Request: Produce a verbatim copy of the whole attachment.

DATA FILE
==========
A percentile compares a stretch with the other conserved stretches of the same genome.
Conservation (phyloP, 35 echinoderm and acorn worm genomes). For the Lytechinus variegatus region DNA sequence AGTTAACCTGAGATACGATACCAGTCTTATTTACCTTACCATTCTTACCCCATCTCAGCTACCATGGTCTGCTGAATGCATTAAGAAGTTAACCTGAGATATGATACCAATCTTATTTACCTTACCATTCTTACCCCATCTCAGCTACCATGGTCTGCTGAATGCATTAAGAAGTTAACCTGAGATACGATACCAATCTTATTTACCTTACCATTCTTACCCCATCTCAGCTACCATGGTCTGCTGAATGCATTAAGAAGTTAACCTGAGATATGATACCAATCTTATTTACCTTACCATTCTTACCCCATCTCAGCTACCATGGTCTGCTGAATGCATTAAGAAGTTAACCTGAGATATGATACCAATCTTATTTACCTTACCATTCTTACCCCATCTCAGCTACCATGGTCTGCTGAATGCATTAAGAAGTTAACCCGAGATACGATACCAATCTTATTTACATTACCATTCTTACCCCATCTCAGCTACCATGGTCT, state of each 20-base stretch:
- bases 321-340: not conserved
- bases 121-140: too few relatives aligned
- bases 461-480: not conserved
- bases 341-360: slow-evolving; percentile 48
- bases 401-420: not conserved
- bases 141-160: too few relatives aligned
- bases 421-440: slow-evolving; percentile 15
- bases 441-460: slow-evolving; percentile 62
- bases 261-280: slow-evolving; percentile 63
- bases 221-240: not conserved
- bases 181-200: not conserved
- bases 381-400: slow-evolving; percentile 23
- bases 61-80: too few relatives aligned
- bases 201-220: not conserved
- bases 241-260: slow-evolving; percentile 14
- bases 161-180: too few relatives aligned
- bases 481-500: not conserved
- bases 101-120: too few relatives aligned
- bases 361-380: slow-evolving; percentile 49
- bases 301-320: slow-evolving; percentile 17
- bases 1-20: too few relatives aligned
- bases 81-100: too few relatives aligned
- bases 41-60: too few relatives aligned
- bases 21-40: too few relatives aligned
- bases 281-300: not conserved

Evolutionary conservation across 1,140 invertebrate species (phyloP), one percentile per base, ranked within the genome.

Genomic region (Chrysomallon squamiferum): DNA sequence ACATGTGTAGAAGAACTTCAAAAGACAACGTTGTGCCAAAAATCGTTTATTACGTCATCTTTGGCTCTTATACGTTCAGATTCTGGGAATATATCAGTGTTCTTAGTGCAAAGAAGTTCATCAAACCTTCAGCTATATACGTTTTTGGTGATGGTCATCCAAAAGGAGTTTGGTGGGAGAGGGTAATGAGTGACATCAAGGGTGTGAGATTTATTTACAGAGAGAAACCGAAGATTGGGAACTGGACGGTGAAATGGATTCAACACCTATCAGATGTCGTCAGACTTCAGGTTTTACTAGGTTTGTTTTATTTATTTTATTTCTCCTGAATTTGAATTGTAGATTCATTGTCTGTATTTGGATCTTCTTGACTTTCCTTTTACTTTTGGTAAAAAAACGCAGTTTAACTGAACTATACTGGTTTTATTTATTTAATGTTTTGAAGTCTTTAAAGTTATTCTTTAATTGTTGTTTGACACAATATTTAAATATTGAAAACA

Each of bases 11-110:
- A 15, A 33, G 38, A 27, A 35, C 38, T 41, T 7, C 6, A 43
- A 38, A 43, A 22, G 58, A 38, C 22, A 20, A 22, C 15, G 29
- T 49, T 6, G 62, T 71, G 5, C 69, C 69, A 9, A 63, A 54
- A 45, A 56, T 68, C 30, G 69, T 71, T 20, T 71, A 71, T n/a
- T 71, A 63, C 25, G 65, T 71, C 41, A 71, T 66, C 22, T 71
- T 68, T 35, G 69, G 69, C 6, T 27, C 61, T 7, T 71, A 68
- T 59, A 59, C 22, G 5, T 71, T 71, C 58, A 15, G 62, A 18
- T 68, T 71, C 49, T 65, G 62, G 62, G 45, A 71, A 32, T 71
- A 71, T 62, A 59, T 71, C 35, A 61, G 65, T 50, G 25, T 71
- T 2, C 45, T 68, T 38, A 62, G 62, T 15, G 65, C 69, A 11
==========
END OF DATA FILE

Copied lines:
A percentile compares a stretch with the other conserved stretches of the same genome.
Conservation (phyloP, 35 echinoderm and acorn worm genomes). For the Lytechinus variegatus region DNA sequence AGTTAACCTGAGATACGATACCAGTCTTATTTACCTTACCATTCTTACCCCATCTCAGCTACCATGGTCTGCTGAATGCATTAAGAAGTTAACCTGAGATATGATACCAATCTTATTTACCTTACCATTCTTACCCCATCTCAGCTACCATGGTCTGCTGAATGCATTAAGAAGTTAACCTGAGATACGATACCAATCTTATTTACCTTACCATTCTTACCCCATCTCAGCTACCATGGTCTGCTGAATGCATTAAGAAGTTAACCTGAGATATGATACCAATCTTATTTACCTTACCATTCTTACCCCATCTCAGCTACCATGGTCTGCTGAATGCATTAAGAAGTTAACCTGAGATATGATACCAATCTTATTTACCTTACCATTCTTACCCCATCTCAGCTACCATGGTCTGCTGAATGCATTAAGAAGTTAACCCGAGATACGATACCAATCTTATTTACATTACCATTCTTACCCCATCTCAGCTACCATGGTCT, state of each 20-base stretch:
- bases 321-340: not conserved
- bases 121-140: too few relatives aligned
- bases 461-480: not conserved
- bases 341-360: slow-evolving; percentile 48
- bases 401-420: not conserved
- bases 141-160: too few relatives aligned
- bases 421-440: slow-evolving; percentile 15
- bases 441-460: slow-evolving; percentile 62
- bases 261-280: slow-evolving; percentile 63
- bases 221-240: not conserved
- bases 181-200: not conserved
- bases 381-400: slow-evolving; percentile 23
- bases 61-80: too few relatives aligned
- bases 201-220: not conserved
- bases 241-260: slow-evolving; percentile 14
- bases 161-180: too few relatives aligned
- bases 481-500: not conserved
- bases 101-120: too few relatives aligned
- bases 361-380: slow-evolving; percentile 49
- bases 301-320: slow-evolving; percentile 17
- bases 1-20: too few relatives aligned
- bases 81-100: too few relatives aligned
- bases 41-60: too few relatives aligned
- bases 21-40: too few relatives aligned
- bases 281-300: not conserved

Evolutionary conservation across 1,140 invertebrate species (phyloP), one percentile per base, ranked within the genome.

Genomic region (Chrysomallon squamiferum): DNA sequence ACATGTGTAGAAGAACTTCAAAAGACAACGTTGTGCCAAAAATCGTTTATTACGTCATCTTTGGCTCTTATACGTTCAGATTCTGGGAATATATCAGTGTTCTTAGTGCAAAGAAGTTCATCAAACCTTCAGCTATATACGTTTTTGGTGATGGTCATCCAAAAGGAGTTTGGTGGGAGAGGGTAATGAGTGACATCAAGGGTGTGAGATTTATTTACAGAGAGAAACCGAAGATTGGGAACTGGACGGTGAAATGGATTCAACACCTATCAGATGTCGTCAGACTTCAGGTTTTACTAGGTTTGTTTTATTTATTTTATTTCTCCTGAATTTGAATTGTAGATTCATTGTCTGTATTTGGATCTTCTTGACTTTCCTTTTACTTTTGGTAAAAAAACGCAGTTTAACTGAACTATACTGGTTTTATTTATTTAATGTTTTGAAGTCTTTAAAGTTATTCTTTAATTGTTGTTTGACACAATATTTAAATATTGAAAACA

Each of bases 11-110:
- A 15, A 33, G 38, A 27, A 35, C 38, T 41, T 7, C 6, A 43
- A 38, A 43, A 22, G 58, A 38, C 22, A 20, A 22, C 15, G 29
- T 49, T 6, G 62, T 71, G 5, C 69, C 69, A 9, A 63, A 54
- A 45, A 56, T 68, C 30, G 69, T 71, T 20, T 71, A 71, T n/a
- T 71, A 63, C 25, G 65, T 71, C 41, A 71, T 66, C 22, T 71
- T 68, T 35, G 69, G 69, C 6, T 27, C 61, T 7, T 71, A 68
- T 59, A 59, C 22, G 5, T 71, T 71, C 58, A 15, G 62, A 18
- T 68, T 71, C 49, T 65, G 62, G 62, G 45, A 71, A 32, T 71
- A 71, T 62, A 59, T 71, C 35, A 61, G 65, T 50, G 25, T 71
- T 2, C 45, T 68, T 38, A 62, G 62, T 15, G 65, C 69, A 11